Protest Song Of The Week: ‘Would You Take My Blood?’ By Shemekia Copeland
Shemekia Copeland is a blue musician who has been part of the Alligator Records family in Chicago since her debut in 1998. Her latest album, “America’s Child,” grapples with the resurgence of hate in the United States, particularly since the election of President Donald Trump.
One of the more moving tracks is “Would You Take My Blood?”, where Copeland, a black woman, rhetorically confronts a racist or white supremacist. She wonders if they would take her blood if they were dying and needed a transfusion.
“You made it clear a thousand times that you think I’m not your kind. But if your life was fading fast, your next breath was your last,” Copeland sings, “Would you take my blood? Or would you rather die than share your life with mine?”
Copeland does not ask for respect with this song. She demands it. She wants to know if a person would really die a racist instead of accepting her generosity.
In an interlude, she declares, “We’ll never stop the hatred, the killing, and the pain until we look inside and see we’re all the same.”
The rhythm and tempo of the song give it a brooding quality. It builds as Copeland sings the verses and chorus, gradually amplifying the intensity until the final minute and a half of the song, where Copeland shows off her vocal power.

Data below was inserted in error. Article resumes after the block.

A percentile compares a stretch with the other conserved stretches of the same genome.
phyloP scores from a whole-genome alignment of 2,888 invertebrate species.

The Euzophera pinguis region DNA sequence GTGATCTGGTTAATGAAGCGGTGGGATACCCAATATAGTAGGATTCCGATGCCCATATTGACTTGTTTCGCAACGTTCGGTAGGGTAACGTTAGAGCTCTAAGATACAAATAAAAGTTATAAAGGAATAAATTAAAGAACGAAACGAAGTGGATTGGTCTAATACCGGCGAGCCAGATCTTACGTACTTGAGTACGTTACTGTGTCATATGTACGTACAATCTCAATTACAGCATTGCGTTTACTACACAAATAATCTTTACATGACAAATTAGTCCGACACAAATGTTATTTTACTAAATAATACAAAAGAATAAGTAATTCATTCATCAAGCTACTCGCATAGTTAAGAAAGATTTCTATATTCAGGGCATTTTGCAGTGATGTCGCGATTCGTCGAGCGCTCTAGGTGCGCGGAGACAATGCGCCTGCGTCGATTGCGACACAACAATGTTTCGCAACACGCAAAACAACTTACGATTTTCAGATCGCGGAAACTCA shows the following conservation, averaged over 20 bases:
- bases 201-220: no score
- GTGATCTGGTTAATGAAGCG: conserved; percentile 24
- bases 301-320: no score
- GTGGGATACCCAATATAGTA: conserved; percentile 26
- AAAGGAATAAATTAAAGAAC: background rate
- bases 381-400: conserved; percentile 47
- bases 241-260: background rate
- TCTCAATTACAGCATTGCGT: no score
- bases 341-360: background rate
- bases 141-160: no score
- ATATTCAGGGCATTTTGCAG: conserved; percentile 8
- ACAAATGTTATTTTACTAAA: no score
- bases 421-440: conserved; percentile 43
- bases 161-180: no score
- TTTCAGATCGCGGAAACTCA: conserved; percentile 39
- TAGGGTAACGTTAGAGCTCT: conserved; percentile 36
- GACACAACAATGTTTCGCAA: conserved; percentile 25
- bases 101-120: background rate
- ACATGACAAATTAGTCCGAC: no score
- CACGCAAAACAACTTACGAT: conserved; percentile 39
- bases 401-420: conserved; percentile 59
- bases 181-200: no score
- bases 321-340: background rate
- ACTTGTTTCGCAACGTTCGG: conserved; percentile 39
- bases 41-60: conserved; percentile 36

Copeland was interviewed by AL.com and recalled a performance of the song in Bangor, Maine. “You can’t get whiter than that up there, you can’t. I mean, you could try, but it just doesn’t happen. And I did ‘Would You Take My Blood?’, and I got a standing ovation.”
Like other songs on the album, it came from Copeland’s desire to speak to the current moment. She also recently gave birth to a son. Becoming a mother forced to more deeply contemplate the state of the world.
“Sometimes I feel like things will be worse for him than they were for me, because I feel like, in some ways, things are getting worse instead of getting better. That’s what the record is about—a lot of that,” Copeland told Rock and Blues Muse.
Through rhythm, blues, and a bit of soul, Copeland is able to show her capacity to overcome hate if only those who make the world hate-filled will recognize the supreme foolishness of their bigotry.
Listen to “Would You To Take My Blood?”: